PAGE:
Jules Devereux just wants to keep her head down, avoid distractions, and get into the right college, so she can leave Fullbrook and its old-boy social codes behind. She wants freedom, but ex-boyfriends and ex-best friends are determined to keep her in place.
Jamie Baxter feels like an imposter at Fullbrook, but the hockey scholarship that got him in has given him a chance to escape his past and fulfill the dreams of his parents and coaches, whose mantra rings in his ears: Don’t disappoint us.
When Jamie and Jules meet, they recognize in each other a similar instinct for survival, but at a school where girls in the student handbook are rated by their looks, athletes stack hockey pucks in dorm room windows like notches on a bedpost, and school-sponsored dances push first year girls out into the night with senior boys, the stakes for safe sex, real love, and true friendship couldn’t be higher.
As Jules and Jamie’s lives intertwine, and the pressures to play by the rules and remain silent about the school’s secrets intensify, they see Fullbrook for what it really is. That tradition, a word Fullbrook hides behind, can be ugly, even violent. Ultimately, Jules and Jamie are faced with the difficult question: can they stand together against classmates—and an institution—who believe they can do no wrong? (Photo and Synopsis from Goodreads)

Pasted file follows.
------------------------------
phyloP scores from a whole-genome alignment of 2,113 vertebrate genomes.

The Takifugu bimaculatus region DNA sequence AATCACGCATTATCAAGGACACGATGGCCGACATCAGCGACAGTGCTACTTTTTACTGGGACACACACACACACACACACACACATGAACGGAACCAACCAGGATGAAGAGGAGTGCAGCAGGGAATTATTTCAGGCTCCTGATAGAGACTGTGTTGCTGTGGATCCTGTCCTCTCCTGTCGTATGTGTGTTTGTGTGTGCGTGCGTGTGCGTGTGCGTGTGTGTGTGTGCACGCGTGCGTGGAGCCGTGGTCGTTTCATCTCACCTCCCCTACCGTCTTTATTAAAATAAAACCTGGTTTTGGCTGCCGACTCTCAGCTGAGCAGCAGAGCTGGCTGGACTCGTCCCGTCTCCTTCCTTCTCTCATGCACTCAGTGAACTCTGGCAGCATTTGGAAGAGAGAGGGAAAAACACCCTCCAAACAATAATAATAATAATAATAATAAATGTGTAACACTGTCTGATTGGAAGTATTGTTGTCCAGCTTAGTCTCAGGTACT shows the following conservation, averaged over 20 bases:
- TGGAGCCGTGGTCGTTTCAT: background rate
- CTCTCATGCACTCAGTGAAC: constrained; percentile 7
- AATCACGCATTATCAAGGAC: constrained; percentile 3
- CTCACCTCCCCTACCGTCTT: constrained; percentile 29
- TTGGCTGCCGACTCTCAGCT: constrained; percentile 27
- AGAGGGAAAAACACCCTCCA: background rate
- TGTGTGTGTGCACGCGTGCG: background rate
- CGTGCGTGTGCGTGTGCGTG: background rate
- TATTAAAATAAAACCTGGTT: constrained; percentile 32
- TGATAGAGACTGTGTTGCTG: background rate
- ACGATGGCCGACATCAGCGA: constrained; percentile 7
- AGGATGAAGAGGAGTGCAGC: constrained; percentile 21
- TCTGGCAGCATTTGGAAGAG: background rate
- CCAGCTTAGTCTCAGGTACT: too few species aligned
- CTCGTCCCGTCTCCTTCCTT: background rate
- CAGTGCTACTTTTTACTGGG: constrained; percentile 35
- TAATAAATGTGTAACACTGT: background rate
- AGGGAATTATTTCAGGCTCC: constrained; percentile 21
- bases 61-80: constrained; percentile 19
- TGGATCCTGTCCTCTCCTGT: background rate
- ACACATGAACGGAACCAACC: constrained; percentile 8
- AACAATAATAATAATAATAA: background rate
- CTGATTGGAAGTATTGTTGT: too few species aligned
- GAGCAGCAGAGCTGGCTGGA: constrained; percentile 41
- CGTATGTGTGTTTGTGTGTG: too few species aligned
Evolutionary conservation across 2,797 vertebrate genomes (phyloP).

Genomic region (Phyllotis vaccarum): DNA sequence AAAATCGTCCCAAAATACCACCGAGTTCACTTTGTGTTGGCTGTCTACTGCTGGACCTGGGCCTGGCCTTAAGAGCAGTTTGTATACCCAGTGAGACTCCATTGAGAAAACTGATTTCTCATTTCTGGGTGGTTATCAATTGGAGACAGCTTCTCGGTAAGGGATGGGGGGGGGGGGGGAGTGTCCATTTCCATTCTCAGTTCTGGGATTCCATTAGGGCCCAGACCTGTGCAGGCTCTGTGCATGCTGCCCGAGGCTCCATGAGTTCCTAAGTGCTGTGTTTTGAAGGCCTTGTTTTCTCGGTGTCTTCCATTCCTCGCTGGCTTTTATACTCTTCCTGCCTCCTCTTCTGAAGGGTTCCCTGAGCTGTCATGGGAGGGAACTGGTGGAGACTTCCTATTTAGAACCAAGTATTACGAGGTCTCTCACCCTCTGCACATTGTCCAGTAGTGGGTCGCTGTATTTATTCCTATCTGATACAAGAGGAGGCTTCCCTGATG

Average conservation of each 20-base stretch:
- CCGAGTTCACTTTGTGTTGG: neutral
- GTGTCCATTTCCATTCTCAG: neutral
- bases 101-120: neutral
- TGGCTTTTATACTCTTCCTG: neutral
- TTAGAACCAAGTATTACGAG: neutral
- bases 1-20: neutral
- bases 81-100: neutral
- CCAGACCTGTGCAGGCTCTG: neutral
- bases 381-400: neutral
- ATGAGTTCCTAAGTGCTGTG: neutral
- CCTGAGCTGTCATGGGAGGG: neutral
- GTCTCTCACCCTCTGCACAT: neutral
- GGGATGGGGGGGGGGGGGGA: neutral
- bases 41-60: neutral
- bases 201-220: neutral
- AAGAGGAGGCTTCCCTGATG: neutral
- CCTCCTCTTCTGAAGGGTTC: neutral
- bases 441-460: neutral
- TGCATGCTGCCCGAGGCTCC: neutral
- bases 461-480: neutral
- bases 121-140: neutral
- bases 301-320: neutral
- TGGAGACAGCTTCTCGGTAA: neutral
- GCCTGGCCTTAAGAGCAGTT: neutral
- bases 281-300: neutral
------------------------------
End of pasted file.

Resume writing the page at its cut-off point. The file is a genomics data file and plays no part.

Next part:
Thank you to Simon and Schuster Teen #Partner For sending me this free copy in exchange of an honest review. All opinions are my own.
I rate this book a 3.5 stars out of 5.
First off, I want to say, This book needs to be a must read for young girls, and boys. It touches on very important issues. Such as Gender Equality, privilege,same sex relationships and the judgement against them. The guys get pats on the back, girls get called names, and slut shamed. It’s a very sad reality, and sadly it goes beyond high-school age. It really occurs all the way through adulthood.
At 37 and a lover of YA books, sometimes some are just too young for me, and this was the case with this book. However, I still felt it was an important read, and I did enjoy it. I enjoyed Kiely’s story-telling, and it was refreshing to read a book on this topic written by a man. I think that is very significant. I do like that rape culture is being brought up in the world of YA lit, as well as adult fiction.
Jules, Jamie, Aileen, and Javi were wonderful characters, and the type’s of friends I wish my own teenage daughter could find. I like that they each came into the friendship with their secrets, but quickly learned to trust each other, and share their darkest stories. They stood together, and in the end they made a difference. They chose to fight, and didn’t care what the outcome was to themselves. They made a statement. “I said NO” This really resonated with me, and I am so glad that I got to read and review this one. I now want to read other books by Kiely, as I am sold on his writing. Major applause to him for writing about such great topics. For being a voice that needs to be heard.
ABOUT THE AUTHOR- Brendan Kiely received an MFA in creative writing from The City College of New York. His writing has appeared in Fiction, Guernica, The AWP Writer’s Chronicle, and other publications. Originally from the Boston area, he now teaches at an independent high school and lives with his wife in Greenwich Village.